Joe Murphy “The Changing Face of Content”  http://joemurphylibraryfuture.com/blog/

Create your own custom magazine:
* Flipboard — apple app.  provides visual interface on subjects you create, and also social friends recommend (tied to your social services).
* Zite — Similar to Flipboard
* Editions by AOL

IAuthor — Self-publishing — http://www.apple.com/ibooks-author/
http://www.inkling.com/ — smart electronic textbooks
Cloud reading:  http://www.24symbols.com/ — it is online service, like Spotify, but for e-books to read.
Self-Curator programs — Pinterest http://pinterest.com/  collect pictures and share.
California middle school experiment — IPAD vs. print text.  The kids with IPADS were far more engaged than kids with print text, and scores were much higher.
Experiment — archive library found people in archives and created Facebook pages for them as if they were still alive.  It was very popular, but Facebook shut it down because it was against their use policy.  Still, great idea.
Marvel Comic creates Marvel Comic App:  http://marvel.com/mobile .

Getting Ready for the Semantic Web
Sharon Yang : systems librarian, rider univ.; Yan Yi Lee: systems librarian, Wagner College
Is Semantic Web our Future? Tim Berners Lee gave vision of future web — semantic web.
1.) machines understand data
2.) entity relationships (like RDA)
3.) A web of linked data vs. a web of linked documents.

Semantic web — machine plays a bigger role
Examples of websites that use “some” semantic web:
* http://www.hakia.com
* http://www.nndb.com
* http://www.foaf-search.net

RDA uses many different words but only one identity. Idea of single identity– person, place, concept, etc. unique identification.
Uniform Resource Identifier (RDI) — example, “Shakespeare”
An entity is also called a resource.  Examples of URI from LCSH in SKOS http://www.w3.org/2004/02/skos/
Structure Resource Description Framework (RDF) — Subject, Predicate, Object (e.g. person, age, 18)
RDF statements are sometimes called “triplets”
* Subject — entity (can be a URI)
* Predicate — property or attribute (can be URI)
* Object — property value (can be URI)

Shared Base Ontology and Common Vocabulary — share with many databases
Semantic Web Ontology,  e.g. Dublin Core
power of semantic web — power of inference — (Tom is a cat; cat is a mammal; Tom is a mammal)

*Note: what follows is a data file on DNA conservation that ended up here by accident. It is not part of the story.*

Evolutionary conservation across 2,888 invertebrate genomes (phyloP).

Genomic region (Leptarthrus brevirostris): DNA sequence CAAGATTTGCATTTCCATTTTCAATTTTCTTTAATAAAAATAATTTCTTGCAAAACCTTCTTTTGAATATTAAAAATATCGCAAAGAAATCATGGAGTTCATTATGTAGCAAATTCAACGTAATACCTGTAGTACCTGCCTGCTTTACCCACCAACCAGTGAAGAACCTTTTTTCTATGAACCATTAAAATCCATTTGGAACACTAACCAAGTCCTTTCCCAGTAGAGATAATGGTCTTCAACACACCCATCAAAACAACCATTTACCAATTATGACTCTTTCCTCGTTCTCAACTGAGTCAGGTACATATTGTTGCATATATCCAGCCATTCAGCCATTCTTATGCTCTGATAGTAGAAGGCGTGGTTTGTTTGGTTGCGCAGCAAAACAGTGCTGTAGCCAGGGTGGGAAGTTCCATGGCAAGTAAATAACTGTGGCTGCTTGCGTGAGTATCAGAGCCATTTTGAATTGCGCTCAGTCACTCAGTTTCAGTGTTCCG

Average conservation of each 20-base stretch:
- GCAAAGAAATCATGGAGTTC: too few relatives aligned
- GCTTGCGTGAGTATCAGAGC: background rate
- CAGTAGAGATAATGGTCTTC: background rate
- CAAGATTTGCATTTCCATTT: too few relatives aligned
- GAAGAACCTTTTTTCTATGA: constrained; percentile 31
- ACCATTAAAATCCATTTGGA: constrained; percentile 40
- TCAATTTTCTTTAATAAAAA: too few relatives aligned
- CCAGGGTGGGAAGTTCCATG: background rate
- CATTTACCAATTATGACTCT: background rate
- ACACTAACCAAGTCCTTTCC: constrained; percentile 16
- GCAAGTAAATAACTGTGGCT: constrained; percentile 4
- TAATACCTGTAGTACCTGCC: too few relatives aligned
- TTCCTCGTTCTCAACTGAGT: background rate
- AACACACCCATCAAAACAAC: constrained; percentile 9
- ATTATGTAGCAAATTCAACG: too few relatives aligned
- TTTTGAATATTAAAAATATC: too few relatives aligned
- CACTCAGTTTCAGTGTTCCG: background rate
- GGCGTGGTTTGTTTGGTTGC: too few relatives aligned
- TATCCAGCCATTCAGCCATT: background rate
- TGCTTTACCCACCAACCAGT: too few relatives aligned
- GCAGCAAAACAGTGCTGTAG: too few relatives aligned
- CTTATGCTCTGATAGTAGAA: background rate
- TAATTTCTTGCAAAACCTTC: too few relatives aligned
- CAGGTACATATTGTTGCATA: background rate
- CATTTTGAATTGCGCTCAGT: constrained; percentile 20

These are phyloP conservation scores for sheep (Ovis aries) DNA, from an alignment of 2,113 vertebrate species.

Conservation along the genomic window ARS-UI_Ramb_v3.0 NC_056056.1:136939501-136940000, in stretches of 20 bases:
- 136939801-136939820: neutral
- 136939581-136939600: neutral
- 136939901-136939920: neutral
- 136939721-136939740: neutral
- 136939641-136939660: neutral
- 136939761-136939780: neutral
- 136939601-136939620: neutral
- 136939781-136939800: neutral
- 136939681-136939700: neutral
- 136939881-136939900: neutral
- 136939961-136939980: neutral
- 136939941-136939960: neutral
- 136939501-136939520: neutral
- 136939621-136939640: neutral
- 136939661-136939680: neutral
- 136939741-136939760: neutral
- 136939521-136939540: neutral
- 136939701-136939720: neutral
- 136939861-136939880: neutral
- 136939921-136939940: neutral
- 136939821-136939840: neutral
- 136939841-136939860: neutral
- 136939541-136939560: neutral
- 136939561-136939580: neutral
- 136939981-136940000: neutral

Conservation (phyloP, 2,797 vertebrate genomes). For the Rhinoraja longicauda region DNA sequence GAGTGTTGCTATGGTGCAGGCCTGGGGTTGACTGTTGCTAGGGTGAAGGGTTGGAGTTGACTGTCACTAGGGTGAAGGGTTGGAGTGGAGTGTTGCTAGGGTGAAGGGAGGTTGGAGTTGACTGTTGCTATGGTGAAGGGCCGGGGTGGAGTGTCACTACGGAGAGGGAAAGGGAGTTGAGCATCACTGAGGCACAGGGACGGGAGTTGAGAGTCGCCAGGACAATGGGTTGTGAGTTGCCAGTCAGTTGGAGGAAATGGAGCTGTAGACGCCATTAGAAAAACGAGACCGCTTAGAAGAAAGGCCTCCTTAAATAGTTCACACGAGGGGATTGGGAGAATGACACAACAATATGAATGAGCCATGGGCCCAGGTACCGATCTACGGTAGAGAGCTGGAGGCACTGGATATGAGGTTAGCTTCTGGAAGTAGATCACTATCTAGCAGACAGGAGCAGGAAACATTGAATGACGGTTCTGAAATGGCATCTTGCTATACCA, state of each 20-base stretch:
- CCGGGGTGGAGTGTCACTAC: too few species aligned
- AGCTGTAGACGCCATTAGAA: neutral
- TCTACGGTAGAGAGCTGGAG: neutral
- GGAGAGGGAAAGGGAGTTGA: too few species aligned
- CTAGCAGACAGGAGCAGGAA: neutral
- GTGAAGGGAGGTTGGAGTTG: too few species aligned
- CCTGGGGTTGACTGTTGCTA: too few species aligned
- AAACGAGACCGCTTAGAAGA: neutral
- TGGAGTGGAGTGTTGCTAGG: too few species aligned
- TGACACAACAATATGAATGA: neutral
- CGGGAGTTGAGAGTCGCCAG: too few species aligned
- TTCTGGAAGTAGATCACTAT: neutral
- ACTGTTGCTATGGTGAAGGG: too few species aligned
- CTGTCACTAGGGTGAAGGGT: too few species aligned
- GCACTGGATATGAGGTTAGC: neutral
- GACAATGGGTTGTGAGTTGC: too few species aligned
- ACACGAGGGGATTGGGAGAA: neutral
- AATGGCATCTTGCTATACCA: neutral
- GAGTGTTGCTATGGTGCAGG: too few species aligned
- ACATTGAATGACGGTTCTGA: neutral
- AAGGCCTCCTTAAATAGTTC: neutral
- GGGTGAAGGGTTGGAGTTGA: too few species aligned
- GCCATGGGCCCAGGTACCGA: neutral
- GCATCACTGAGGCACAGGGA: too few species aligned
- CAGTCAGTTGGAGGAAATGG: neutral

Semantic Web Developments in Libraries
* RDA Vocabulary and OMR (JSC/CDMI/ALA)
http://www.rda-jsc.org/index.html
http://www.rdatoolkit.org/
Open Metadata Registry:  http://metadataregistry.org/
* MULDICat (IFLA) (Multilingual Dictionary ..)  http://www.ifla.org/publications/multilingual-dictionary-of-cataloguing-terms-and-concepts-muldicat
* Authorities and Vocabularies (LC)
http://authorities.loc.gov/
* Linked Data Research (OCLC)
http://www.oclc.org/research/activities/linkeddata/default.htm

RDA — Resource Description and Access
OMR — Open Metadata Registry (Funded by the National Science Digital Library)
Goals of Metadata Discovery (URI)
* Reuse
* Standardization
* Interoperability

RDA Vocabulary published in OMR 2011- 2012
DCMI/RDA Task Group working on JSC development of RDA and ALA
http://rdvocab.info

SKOS (Simple Knowledge Organization System) provides a standard way to represent knowledge organization systems using the Resource Description Framework (RDF). Encoding this information in RDF allows it to be passed between computer applications in an interoperable way.
http://www.w3.org/2004/02/skos/

Getting to know HTML 5 and CSS 3
Jason Clark from Montana State University.  His new book, Building Mobile Apps for Digital Libraries, is coming out in April.

Boing Boing http://boingboing.net/ is an example of a site that has  moved to HTML 5.
Creative of examples of using HTML 5:  http://www.chromeexperiments.com/arcadefire/

Web was initially links to documents.  HTML 5 more about data.